Our new Black Maternity Matters project is calling out to Black women and their families to get involved by joining its steering group and using their own personal experiences of maternity care to improve the experience of other women and their babies.

This ground-breaking project brings together midwives, parents and maternity staff from across two Bristol maternity hospitals – all with a shared ambition to improve outcomes for Black pregnant women and their babies.

Inspired by the vision that one day Black mothers will no longer be disproportionately at risk of harm during pregnancy and the first year after birth, Black Maternity Matters has been developed by the West of England Academic Health Science Network (AHSN) in partnership with Representation Matters, BCohCo, Black Mothers Matter and the two Bristol hospital trusts, North Bristol NHS Trust and University Hospitals Bristol and Weston NHS Foundation Trust.

Black women are four times more likely to die during pregnancy or in the postnatal period than White women, while stillbirth rates of Black and Black British babies are over twice those for White babies.

Black Maternity Matters seeks to change this.

Up to 15 midwives, maternity healthcare support workers and maternity care assistants are forming a local collaborative, providing psychological safety and peer support in which they can explore the issues facing Black mothers and what changes can be made in how we provide more equitable maternity services and care.

Members of the collaborative will take part in an innovative six-month education and training programme led by BCohCo and Representation Matters, helping participants to see the world through the lens of others and interact with people from cultures, backgrounds or belief systems different from their own. They will examine unconscious biases and the role of the individual in perpetuating unsafe systems of care for Black women.

The training programme will give participants the tools to share their learning with colleagues in their own maternity units. Using the learning and insights they have gained, they will also be supported to design and deliver improvement projects in their maternity units, running small pilots aimed at improving care.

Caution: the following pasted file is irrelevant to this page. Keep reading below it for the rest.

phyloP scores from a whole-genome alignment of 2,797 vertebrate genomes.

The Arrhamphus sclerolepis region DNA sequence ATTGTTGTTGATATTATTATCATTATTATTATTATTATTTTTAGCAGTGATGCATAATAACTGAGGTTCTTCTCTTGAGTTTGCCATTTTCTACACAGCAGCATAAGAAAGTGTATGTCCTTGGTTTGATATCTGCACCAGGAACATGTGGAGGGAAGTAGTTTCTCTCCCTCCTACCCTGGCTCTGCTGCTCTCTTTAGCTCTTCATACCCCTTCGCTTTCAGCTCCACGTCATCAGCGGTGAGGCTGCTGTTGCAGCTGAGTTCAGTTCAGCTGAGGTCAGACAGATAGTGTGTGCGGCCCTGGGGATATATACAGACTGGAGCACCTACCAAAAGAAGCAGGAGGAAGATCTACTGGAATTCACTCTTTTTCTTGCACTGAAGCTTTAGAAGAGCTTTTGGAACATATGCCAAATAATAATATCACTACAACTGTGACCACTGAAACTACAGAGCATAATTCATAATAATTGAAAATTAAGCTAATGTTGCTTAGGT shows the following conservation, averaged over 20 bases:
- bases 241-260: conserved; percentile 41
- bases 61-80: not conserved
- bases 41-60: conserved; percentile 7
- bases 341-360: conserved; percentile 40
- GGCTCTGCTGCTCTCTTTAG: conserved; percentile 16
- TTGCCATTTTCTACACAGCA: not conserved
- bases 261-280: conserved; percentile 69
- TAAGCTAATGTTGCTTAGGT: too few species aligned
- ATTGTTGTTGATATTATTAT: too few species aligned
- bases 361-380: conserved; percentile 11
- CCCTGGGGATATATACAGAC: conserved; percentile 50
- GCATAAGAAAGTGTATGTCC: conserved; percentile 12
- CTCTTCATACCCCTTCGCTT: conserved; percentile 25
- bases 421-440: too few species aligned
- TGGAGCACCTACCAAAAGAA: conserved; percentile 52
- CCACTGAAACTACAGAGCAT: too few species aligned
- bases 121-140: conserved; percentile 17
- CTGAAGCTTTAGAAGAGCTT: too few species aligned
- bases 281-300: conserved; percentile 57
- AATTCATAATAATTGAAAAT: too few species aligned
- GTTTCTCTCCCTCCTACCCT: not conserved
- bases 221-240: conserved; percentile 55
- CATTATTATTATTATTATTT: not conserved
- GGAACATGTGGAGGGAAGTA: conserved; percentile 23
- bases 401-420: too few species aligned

Noshin Menzies who is leading the Black Maternity Matters project for the West of England AHSN said:

“It is vital that the lived experiences of Black mothers and their families guide this work throughout. By joining the project’s steering group, parent partners will work alongside midwives and other maternity professionals to firstly shape the collaborative’s education and training programme, and then by giving feedback on or even helping co-design their planned improvement activities back in each hospital.”

What does being a parent partner involve?

As a parent partner, you would need to commit to around one day a month until November 2022. We will pay you for your time and any travel, although most meetings will take place online and so you will also need access to the internet. However if lack of internet access is an issue for you, please get in touch with us to discuss options.

How do I find out more and sign up?

For more detailed information, take a look at the parent partner role profile here. If you are interested in getting involved, please email us at weahsn.transformation@nhs.net. We hope to start working with parent partners as soon as possible.


Posted on April 14, 2022

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